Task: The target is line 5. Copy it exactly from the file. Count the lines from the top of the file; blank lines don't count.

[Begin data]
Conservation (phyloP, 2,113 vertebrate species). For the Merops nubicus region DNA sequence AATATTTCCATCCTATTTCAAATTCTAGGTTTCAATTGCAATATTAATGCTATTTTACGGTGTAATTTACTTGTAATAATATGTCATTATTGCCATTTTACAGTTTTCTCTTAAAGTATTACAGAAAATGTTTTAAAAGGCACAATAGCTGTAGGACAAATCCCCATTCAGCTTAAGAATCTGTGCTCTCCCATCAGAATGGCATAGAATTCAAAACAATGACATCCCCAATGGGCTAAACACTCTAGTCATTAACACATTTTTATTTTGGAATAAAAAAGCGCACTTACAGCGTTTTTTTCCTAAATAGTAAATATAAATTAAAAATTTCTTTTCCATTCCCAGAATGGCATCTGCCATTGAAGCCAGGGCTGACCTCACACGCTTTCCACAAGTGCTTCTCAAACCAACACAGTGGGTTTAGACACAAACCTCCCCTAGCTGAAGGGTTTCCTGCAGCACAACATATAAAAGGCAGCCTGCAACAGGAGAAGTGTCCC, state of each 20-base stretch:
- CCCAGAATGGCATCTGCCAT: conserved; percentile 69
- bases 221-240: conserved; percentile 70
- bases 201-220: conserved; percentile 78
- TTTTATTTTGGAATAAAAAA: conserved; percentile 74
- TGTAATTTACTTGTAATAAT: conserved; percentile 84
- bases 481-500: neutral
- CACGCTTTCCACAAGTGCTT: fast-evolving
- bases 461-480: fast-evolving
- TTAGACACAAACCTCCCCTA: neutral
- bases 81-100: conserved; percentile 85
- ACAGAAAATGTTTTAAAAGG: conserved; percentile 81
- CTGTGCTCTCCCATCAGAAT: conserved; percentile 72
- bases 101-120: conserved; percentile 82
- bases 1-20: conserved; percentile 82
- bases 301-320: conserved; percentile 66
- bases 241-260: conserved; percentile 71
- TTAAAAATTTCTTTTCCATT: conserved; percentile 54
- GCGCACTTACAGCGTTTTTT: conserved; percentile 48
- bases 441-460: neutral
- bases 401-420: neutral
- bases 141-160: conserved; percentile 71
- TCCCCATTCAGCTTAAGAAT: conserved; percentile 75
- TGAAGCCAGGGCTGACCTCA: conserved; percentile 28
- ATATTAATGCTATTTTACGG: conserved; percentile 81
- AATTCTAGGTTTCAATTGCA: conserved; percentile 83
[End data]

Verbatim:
- TTTTATTTTGGAATAAAAAA: conserved; percentile 74